You may have built a great business during your marriage with lots of hard work, risk-taking, and professional enterprise. But things can quickly get complicated for the survival of your business if you are going through a divorce. You need to take steps to protect your business assets during this process.
A seasoned family law attorney can help you understand the effects of a divorce on the ownership of your business and the steps to take to protect your company.
Impact of Divorce on Business Ownership in West Virginia
Divorce can place you in a difficult situation if you own a thriving business or where the business has significant assets. You probably don’t want to be in a business partnership with your ex-spouse after the divorce, so this can cause a big dilemma.
Even though West Virginia is not a community property state, you may end up losing part of your business during the division of marital assets. This makes it important to work with an experienced divorce attorney who understands property division laws and can use that knowledge and experience to protect your interests.
Depending on the circumstances, you may be asked to give up half of your business in the form of assets or through liquidation. Liquidation is usually not the first choice of courts, especially if the business is a profit-making enterprise with promising future growth. But if you and your spouse are unable to come to an agreement, this may be the only solution left – unless you can buy out your ex’s share in the business assets.
There are also instances when the spouse who is less interested in the business knowingly does things to sabotage it. You need to put effective plans in place to prevent these things from happening.
The Future of Your Business is at Stake in Your Divorce
Your divorce may not necessarily have an impact on the business if it was started by one spouse and the other has no involvement in it. This is especially true if it was started before the couple was married. But that said, many businesses lose their separate property status during the marriage.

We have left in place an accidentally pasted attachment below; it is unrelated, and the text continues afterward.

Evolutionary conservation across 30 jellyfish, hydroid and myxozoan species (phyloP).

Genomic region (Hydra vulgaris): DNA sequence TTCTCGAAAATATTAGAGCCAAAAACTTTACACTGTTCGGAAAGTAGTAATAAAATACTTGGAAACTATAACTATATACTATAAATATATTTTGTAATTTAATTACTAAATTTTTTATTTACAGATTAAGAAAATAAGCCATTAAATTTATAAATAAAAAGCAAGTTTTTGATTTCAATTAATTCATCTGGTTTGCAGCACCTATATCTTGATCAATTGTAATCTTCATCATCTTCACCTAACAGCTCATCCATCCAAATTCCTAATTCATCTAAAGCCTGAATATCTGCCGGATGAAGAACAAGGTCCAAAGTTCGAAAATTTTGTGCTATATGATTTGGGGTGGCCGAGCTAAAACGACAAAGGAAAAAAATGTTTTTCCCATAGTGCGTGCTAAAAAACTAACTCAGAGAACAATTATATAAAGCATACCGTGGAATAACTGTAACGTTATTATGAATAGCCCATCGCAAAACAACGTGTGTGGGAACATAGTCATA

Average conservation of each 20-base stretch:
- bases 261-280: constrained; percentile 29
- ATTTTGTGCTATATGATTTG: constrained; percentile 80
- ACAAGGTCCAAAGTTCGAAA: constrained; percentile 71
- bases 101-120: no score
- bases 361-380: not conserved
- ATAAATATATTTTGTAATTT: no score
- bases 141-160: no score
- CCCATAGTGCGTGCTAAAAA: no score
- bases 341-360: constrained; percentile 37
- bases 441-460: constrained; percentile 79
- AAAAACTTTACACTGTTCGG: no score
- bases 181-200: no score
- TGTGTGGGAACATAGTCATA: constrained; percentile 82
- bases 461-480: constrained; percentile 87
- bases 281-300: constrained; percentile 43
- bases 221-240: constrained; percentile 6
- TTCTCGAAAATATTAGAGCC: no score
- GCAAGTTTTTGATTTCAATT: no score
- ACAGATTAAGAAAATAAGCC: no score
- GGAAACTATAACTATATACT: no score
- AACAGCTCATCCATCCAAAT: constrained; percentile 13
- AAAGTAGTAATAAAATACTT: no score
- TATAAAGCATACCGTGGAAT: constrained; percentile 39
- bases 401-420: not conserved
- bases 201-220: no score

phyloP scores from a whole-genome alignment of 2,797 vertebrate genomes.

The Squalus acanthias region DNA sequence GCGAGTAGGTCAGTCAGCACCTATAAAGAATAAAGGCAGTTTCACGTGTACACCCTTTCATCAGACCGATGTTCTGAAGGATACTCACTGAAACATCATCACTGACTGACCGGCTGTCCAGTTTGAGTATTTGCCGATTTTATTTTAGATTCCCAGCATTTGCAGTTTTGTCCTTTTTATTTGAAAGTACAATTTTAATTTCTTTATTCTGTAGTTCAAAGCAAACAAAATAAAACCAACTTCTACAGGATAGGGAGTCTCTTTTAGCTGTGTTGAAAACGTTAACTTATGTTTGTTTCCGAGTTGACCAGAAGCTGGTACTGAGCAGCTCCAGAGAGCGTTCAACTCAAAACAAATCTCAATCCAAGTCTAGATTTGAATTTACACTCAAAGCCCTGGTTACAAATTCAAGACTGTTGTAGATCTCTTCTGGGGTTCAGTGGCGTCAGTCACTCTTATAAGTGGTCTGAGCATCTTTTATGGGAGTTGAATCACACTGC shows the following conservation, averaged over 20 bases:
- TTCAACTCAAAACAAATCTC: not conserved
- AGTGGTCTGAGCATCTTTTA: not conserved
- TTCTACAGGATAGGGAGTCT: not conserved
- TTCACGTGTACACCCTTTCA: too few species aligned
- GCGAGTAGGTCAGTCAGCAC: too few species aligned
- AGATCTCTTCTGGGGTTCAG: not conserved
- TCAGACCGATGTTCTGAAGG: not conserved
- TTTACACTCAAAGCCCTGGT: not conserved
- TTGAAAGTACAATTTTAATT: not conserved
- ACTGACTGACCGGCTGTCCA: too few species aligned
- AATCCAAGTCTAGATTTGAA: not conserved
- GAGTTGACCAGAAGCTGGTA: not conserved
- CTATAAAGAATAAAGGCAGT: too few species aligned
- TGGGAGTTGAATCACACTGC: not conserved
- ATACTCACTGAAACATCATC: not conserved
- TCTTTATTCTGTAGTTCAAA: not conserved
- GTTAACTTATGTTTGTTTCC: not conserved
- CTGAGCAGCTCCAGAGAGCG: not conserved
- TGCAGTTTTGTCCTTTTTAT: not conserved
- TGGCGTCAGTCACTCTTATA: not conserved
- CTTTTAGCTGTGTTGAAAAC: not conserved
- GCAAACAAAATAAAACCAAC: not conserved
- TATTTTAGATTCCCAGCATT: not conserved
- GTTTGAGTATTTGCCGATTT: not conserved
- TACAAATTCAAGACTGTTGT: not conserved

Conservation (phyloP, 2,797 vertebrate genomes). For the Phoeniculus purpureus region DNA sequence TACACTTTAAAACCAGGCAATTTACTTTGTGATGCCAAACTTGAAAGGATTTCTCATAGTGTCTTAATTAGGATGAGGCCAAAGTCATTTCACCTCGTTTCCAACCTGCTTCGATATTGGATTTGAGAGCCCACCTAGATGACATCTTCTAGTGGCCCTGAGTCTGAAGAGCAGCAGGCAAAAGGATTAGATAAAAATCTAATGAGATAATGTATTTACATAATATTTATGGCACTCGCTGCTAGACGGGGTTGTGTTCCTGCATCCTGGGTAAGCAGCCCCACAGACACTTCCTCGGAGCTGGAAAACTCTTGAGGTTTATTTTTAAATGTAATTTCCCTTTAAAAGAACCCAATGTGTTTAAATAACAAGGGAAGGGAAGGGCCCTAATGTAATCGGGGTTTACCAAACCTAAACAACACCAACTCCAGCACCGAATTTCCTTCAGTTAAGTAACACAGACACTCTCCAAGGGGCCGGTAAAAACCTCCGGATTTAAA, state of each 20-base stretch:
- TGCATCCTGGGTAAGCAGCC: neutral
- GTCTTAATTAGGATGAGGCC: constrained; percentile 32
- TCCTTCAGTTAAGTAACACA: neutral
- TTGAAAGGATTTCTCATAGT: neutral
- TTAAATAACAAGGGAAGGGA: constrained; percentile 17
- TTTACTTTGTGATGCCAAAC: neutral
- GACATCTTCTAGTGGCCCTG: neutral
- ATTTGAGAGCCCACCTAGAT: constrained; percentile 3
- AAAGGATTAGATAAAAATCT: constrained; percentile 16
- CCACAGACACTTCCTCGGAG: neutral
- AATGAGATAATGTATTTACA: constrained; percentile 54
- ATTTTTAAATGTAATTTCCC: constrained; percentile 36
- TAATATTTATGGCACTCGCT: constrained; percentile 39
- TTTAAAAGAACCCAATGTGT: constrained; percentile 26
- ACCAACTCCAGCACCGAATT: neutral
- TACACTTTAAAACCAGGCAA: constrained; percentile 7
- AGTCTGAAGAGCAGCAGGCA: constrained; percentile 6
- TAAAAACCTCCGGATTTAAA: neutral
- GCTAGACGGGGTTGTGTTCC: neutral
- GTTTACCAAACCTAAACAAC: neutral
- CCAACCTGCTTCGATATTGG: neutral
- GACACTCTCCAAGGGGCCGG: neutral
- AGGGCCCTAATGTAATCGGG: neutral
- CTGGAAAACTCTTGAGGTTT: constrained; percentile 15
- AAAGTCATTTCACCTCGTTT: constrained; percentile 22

For example, the increase in the value of a business can be considered marital property, and that portion of it may need to be divided between the two spouses. The business may also be considered marital property subject to distribution if the spouse contributed to it either financially or by working in it. A business formed during the course of the marriage can also be considered marital property and subject to distribution.
If it is determined that part or all of your business is marital property, there are other ways of compensating your spouse for their share of it.
Ways to Protect Your Business Ahead of a Divorce
There are ways of protecting your assets so that your business can survive the divorce. These include:
Prenups are not guaranteed to save your business, but they can be very helpful toward that end. The agreement should be in writing and signed in front of a notary or witnesses. You should understand that you cannot coerce your fiancé to sign the document. This needs to be voluntary or else a court may declare the prenuptial agreement null and void.
Of course, you can only enter into a prenup prior to getting married. If you already missed that window, then you may want to look at the next option.
Postnuptial agreements are a lot like prenuptial agreements. The only difference is that these are entered into after the marriage. These agreements can cover the same general issues, including those pertaining to your business. The challenge is getting your spouse to sign such an agreement after you are already married. At this point, the business-owning spouse has far less leverage.
This is another way of protecting your business. Buy-sell agreements are useful in protecting interests when a business is sold or a partner dies. But they can also be useful in the event of a divorce. You can have a good business attorney draft this type of agreement.
You could lose your business after divorce if your spouse was involved, whether as an employee, consultant, advisor, or something else. You may want to start drawing a salary instead of reinvesting all profits back into the business. Your ex may end up getting a healthy chunk of that income if you continue to invest the surplus back into the business.
You should also keep your business and personal expenses separate so that the business remains a separate property. It may also be a good idea to place the business in a trust to reduce your ex’s controlling rights over it in the event of a divorce.
Get a Skilled Family Law Attorney on Your Side
The divorce attorneys at Hardy Pence, PLLC will employ the right legal strategies to prevent your assets, including your business from getting unfairly divided. Our attorneys have substantial experience helping individuals protect their business interests during a divorce. To set up your free consultation, call us at (304) 345-7250 or reach us online.